Long QT syndrome

Physical exam

Long QT syndrome (LQTS) is an inherited condition that can cause heart rhythm disturbances.

It occurs in about 1 in 2,000 people.

LQTS may be genetically inherited, but it can also be caused by certain medications you may be taking for other medical conditions.

There are two types of LQTS. In most cases, the condition delays the flow of potassium ions out of heart muscle cells. However, for a small number of people, the sodium channels are affected and too many sodium ions are allowed into the cells.

This causes a delay in the electrical impulse known as ‘prolonged repolarisation’. This shows up on an ECG as a lengthened QT interval, which is part of the heartbeat cycle.

What are the symptoms of LQTS?

The most common symptoms of LQTS are blackouts and palpitations, caused by a disturbance in your heart rhythm. Other members of your family who also have LQTS can experience different symptoms from your own. The symptoms of LQTS depend on:

  • the types of LQTS you have
  • your gender
  • your age, and
  • the length of QT interval (part of the heartbeat cycle).

If you have potassium channel LQTS, you carry the risk of sudden death if you are startled or awoken suddenly. If you have sodium channel LQTS, you have an increased risk of sudden death whilst sleeping.

Your doctor will advise you depending on the type of LQTS you have. You may be advised not to take part in competitive sports, which can be difficult – especially for young people. Your doctor will help you arrive at a balance between being active and reducing your risk of making your condition worse.

The risk of sudden death is greater if you have a history of:

  • previous cardiac arrest
  • blackouts
  • a very long QT interval on your ECG
  • sodium channel mutations.

Strenuous exercise or severe exertion can increase the risk of sudden death for many people with LQTS. Speak to your doctor if you have any questions about the risk of sudden death.

If you are with someone when they collapse suddenly, it is imperative to call 999 and try to perform CPR until an ambulance or medical help arrives. If you are untrained in CPR, the 999 operator will be able to talk you through the process.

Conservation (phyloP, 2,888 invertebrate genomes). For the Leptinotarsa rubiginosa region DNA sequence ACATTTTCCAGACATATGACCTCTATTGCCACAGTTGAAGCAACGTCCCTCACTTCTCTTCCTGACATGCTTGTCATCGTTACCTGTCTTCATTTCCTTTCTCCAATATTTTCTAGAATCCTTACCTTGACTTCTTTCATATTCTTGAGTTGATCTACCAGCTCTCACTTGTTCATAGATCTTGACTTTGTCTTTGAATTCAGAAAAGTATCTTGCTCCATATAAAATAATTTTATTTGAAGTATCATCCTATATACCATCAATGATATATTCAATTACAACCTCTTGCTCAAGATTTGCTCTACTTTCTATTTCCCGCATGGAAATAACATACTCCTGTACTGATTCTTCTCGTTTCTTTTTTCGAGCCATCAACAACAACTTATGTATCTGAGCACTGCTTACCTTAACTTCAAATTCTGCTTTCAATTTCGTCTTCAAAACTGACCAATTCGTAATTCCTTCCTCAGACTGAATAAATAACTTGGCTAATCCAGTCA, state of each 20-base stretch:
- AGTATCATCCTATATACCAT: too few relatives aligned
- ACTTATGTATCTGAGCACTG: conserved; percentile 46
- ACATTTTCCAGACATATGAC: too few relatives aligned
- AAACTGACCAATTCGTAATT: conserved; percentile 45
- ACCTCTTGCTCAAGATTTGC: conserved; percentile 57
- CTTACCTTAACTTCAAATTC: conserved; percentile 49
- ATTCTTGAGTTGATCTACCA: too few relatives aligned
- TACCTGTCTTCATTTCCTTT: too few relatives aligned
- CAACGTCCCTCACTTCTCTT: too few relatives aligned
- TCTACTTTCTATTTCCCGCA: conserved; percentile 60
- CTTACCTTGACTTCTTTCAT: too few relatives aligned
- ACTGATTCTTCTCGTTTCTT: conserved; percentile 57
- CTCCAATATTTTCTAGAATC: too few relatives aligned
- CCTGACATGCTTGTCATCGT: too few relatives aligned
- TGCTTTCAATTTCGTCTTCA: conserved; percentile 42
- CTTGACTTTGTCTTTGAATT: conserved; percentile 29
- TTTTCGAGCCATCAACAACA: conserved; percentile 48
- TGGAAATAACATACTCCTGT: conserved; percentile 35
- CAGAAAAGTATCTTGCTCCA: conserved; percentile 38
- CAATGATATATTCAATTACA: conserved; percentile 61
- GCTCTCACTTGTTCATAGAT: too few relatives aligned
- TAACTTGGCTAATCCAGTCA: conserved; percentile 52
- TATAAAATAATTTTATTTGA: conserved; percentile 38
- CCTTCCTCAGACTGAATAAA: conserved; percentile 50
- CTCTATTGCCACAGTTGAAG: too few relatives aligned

How is LQTS diagnosed?

ElectrocardiogramAn ECG is the first test that you will have. You may need repeated ECG recordings or other tests, such as an exercise ECG, which we describe in full in our booklet inherited heart rhythm disturbances.

If you are a carrier of the condition, that is if you have a genetic fault but you don’t have any symptoms, your ECG won’t show any sign of the condition. Genetic testing can sometimes identify carriers of LQTS but it’s limited as 3 in every 10 people diagnosed with LQTS do not have the mutated genes that cause it.

For a definite diagnosis of inherited LQTS, you need to get an expert medical opinion from a clinic that specialises in inherited cardiac conditions.

What treatments are available for LQTS?

Nearly all people with inherited LQTS are treated with medicines. Depending on your symptoms and your risk of having a life-threatening arrhythmia, you may also need to have a pacemaker or ICD fitted or have surgery to control the flow of chemicals into the heart.

If your LQTS has been caused by medicines, these will be reviewed and adjusted so that you still receive the benefits without affecting your QT interval.

If you have a potassium channel LQTS, your doctor may also prescribe potassium supplements or suggest you increase your uptake of potassium-rich foods.

Can I live a normal life with LQTS?

There are very few things you need to change if you have LQTS. However, you should be aware that:

  • Prolonged (longer than a day) or severe episodes of vomiting or diarrhoea can affect your sodium and potassium levels. You should discuss this situation with your doctor who may wish to prescribe oral rehydration supplements. These supplements can help to replenish sodium and potassium levels but should be used under medical supervision.
  • Over-the-counter medicines and supplements should also first be discussed with your doctor. Some of these may induce symptoms or react with medicines you may be taking to help reduce your risk of abnormal heart rhythms.
  • You should always inform medical staff that you have LQTS when you speak to them.

Read about the Rosser family and how they’ve been affected by Long QT

If you have further questions about inherited heart conditions, our Genetic Information Service can help you. Call 0300 456 8383. Lines are open from 9am to 5pm Monday to Friday (charged at a rate similar to 01 or 02 calls).

Want to find out more?

Inherited heart rhythm disturbances booklet

This booklet explains what an inherited heart rhythm disturbance means. It covers screening, testing and implications for the family and future generations. 



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